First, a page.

Hey there, time traveller! This article was published 11/6/2018 (764 days ago), so information in it may no longer be current.
Just in time for Father’s Day, a new national study says Manitoba is home to some of the unhealthiest men in Canada.
The survey of 2,000 Canadian men between the ages of 19 and 94 counted their bad habits, including a poor diet, smoking cigarettes, problem drinking, not exercising or not getting regular sleep.
The Canadian Men’s Health Foundation survey showed that 72 per cent of Canadian men regularly demonstrate more than two unhealthy habits.
In Manitoba and Saskatchewan, 78.6 per cent of men had two or more unhealthy habits. They also scored highest for cigarette smoking, unhealthy eating and lack of exercise, the survey said.
Personal trainer Paul Dyck isn’t sure why Manitoba men are among the unhealthiest in Canada, but he hopes the findings will get people here moving and do something active with their dad on Father’s Day.
"Move it or lose it," said Dyck who has a private gym by the north Perimeter Highway. He and his siblings often take their dad, Lorne Dyck, for a round of golf on Father’s Day.
"It’s the best thing you could do if you love your parents: get them up and moving and doing something," he said.
"Movement is medicine," said Dyck, whose dad recently had knee-replacement surgery and is doing workouts with his son.
Lifestyle and behaviour, which can be changed, are responsible for 70 per cent of men’s chronic health conditions, said Joe Rachert, program director for the non-profit Canadian Men’s Health Foundation in Vancouver.
"You can change, as a guy, to prevent that," Rachert said. "Let’s work with men at improving lifestyle."
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Many health studies focus on disease, said Rachert. "This is about men’s behaviour." The foundation commissioned the study in time for Canadian Men’s Health Week in the run up to Father’s Day. It includes a MensHealthFoundation.ca website showing how small behaviour changes can make a big difference.
Like not ordering a "smorgasbord" of beers, offered Dyck, who sees people over-indulging all the time on the internet.
"I see a lot more posts on social media with people getting a smorgasbord of 50 types of beer," he laughed, exaggerating a flight of beer samples. Cutting back on booze and simply choosing a side salad instead of fries at a restaurant helps, he said. So does filling the grocery cart with more single-ingredient items such as fruit, vegetables and meat than processed foods, said Dyck.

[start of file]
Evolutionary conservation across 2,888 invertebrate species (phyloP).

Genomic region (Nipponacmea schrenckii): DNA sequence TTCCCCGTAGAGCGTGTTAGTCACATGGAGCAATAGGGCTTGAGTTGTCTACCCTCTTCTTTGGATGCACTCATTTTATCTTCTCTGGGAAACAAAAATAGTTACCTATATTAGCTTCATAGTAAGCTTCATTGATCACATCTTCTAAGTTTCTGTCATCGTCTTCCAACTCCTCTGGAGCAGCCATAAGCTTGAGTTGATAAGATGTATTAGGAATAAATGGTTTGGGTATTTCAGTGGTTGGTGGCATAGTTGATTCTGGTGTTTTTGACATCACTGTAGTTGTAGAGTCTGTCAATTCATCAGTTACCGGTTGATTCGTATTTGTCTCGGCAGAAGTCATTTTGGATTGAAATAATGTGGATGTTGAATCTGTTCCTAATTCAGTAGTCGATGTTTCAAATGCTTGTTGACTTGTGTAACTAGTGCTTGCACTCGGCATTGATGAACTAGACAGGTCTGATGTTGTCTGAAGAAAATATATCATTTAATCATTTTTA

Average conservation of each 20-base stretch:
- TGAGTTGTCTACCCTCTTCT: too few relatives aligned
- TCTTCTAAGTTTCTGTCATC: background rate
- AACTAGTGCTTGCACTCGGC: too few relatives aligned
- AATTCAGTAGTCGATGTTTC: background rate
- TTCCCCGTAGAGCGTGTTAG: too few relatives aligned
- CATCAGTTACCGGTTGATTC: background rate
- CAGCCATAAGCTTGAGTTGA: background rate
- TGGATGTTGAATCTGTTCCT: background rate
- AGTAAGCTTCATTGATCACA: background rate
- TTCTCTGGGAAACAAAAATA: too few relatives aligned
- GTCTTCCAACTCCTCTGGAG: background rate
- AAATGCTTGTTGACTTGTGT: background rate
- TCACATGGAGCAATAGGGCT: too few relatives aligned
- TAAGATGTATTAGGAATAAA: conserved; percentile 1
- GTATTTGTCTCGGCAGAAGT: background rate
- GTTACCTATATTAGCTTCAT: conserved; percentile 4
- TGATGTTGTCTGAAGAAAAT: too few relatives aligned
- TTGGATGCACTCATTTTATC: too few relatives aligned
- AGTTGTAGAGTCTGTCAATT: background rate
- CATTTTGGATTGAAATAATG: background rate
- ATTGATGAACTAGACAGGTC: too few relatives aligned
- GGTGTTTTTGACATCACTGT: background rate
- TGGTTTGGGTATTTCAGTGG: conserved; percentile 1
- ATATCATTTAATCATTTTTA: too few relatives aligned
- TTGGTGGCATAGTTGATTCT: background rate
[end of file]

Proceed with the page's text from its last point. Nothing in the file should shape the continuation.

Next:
Different things motivate men to get healthy, said the Starke CrossFit owner. For some, it’s a dire warning from their doctor to get in shape. For others, it’s the discovery of how much better they feel after they’ve worked up a sweat. Whatever spurs them on, the reward is an improved quality of life and keeping chronic illness in check, said Dyck.
"It’s something you’re going to have a better chance of fighting off," he said. "And when you’re fitter and healthier, you’re going to notice if there’s a decline — an early sign that something is going on and ‘I should get it checked.’"
Carol Sanders Reporter
Carol Sanders’ reporting on newcomers to Canada has made international headlines, earned national recognition but most importantly it’s shared the local stories of the growing diversity of people calling Manitoba home.
59 per cent do not get 150 minutes of moderate to strenuous exercise per week
39 per cent have unhealthy alcohol consumption
20 per cent smoke cigarettes
Six per cent were classified as ‘very healthy’ (exhibited no unhealthy behaviours)
22 per cent deemed ‘healthy’ (only one unhealthy behaviour)
31 per cent ‘borderline’ (two unhealthy behaviours)
The Intensions Consulting study was conducted from April 20 to April 28, 2017.
The online survey was administered with a sample of 2,000 Canadian men between the ages of 19 and 94. It included a representative sample of 131 men from Manitoba and Saskatchewan. The sample was stratified to ensure that the sample’s composition reflected the underlying distribution of the Canadian population as determined by 2016 Census data.
A traditional probability sample of comparable size would have produced results considered accurate to within plus or minus 2.2 percentage points, 19 times out of 20.